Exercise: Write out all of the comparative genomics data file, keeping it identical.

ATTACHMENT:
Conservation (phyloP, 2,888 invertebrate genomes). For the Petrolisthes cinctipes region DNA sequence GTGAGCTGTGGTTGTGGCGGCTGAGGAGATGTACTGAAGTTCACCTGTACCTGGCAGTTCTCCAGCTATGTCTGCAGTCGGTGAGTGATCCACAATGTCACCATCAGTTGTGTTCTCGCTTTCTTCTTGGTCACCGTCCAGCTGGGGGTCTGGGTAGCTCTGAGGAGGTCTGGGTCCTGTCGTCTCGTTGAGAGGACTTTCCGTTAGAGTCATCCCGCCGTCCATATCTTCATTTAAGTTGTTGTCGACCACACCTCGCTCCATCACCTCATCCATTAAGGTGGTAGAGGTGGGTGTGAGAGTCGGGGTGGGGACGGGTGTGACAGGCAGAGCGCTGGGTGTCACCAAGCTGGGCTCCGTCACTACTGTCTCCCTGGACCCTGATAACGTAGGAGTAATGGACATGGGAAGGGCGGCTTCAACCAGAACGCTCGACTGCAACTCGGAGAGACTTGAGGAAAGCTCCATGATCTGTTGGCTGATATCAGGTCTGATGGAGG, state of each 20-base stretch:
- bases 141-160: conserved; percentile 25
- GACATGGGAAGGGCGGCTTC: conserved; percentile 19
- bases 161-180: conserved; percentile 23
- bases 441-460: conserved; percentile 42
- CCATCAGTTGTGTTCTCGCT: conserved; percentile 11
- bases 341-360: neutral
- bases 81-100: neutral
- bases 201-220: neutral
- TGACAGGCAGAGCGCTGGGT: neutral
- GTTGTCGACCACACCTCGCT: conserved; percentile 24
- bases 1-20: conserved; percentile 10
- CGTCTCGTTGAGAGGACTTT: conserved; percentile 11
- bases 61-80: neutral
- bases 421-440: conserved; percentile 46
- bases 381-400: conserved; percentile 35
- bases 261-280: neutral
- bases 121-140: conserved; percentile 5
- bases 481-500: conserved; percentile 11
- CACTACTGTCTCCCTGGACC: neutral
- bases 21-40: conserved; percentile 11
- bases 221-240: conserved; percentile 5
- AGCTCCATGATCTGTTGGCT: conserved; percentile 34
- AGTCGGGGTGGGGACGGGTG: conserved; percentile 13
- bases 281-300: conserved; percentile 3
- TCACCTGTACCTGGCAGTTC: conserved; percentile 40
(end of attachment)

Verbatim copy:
Conservation (phyloP, 2,888 invertebrate genomes). For the Petrolisthes cinctipes region DNA sequence GTGAGCTGTGGTTGTGGCGGCTGAGGAGATGTACTGAAGTTCACCTGTACCTGGCAGTTCTCCAGCTATGTCTGCAGTCGGTGAGTGATCCACAATGTCACCATCAGTTGTGTTCTCGCTTTCTTCTTGGTCACCGTCCAGCTGGGGGTCTGGGTAGCTCTGAGGAGGTCTGGGTCCTGTCGTCTCGTTGAGAGGACTTTCCGTTAGAGTCATCCCGCCGTCCATATCTTCATTTAAGTTGTTGTCGACCACACCTCGCTCCATCACCTCATCCATTAAGGTGGTAGAGGTGGGTGTGAGAGTCGGGGTGGGGACGGGTGTGACAGGCAGAGCGCTGGGTGTCACCAAGCTGGGCTCCGTCACTACTGTCTCCCTGGACCCTGATAACGTAGGAGTAATGGACATGGGAAGGGCGGCTTCAACCAGAACGCTCGACTGCAACTCGGAGAGACTTGAGGAAAGCTCCATGATCTGTTGGCTGATATCAGGTCTGATGGAGG, state of each 20-base stretch:
- bases 141-160: conserved; percentile 25
- GACATGGGAAGGGCGGCTTC: conserved; percentile 19
- bases 161-180: conserved; percentile 23
- bases 441-460: conserved; percentile 42
- CCATCAGTTGTGTTCTCGCT: conserved; percentile 11
- bases 341-360: neutral
- bases 81-100: neutral
- bases 201-220: neutral
- TGACAGGCAGAGCGCTGGGT: neutral
- GTTGTCGACCACACCTCGCT: conserved; percentile 24
- bases 1-20: conserved; percentile 10
- CGTCTCGTTGAGAGGACTTT: conserved; percentile 11
- bases 61-80: neutral
- bases 421-440: conserved; percentile 46
- bases 381-400: conserved; percentile 35
- bases 261-280: neutral
- bases 121-140: conserved; percentile 5
- bases 481-500: conserved; percentile 11
- CACTACTGTCTCCCTGGACC: neutral
- bases 21-40: conserved; percentile 11
- bases 221-240: conserved; percentile 5
- AGCTCCATGATCTGTTGGCT: conserved; percentile 34
- AGTCGGGGTGGGGACGGGTG: conserved; percentile 13
- bases 281-300: conserved; percentile 3
- TCACCTGTACCTGGCAGTTC: conserved; percentile 40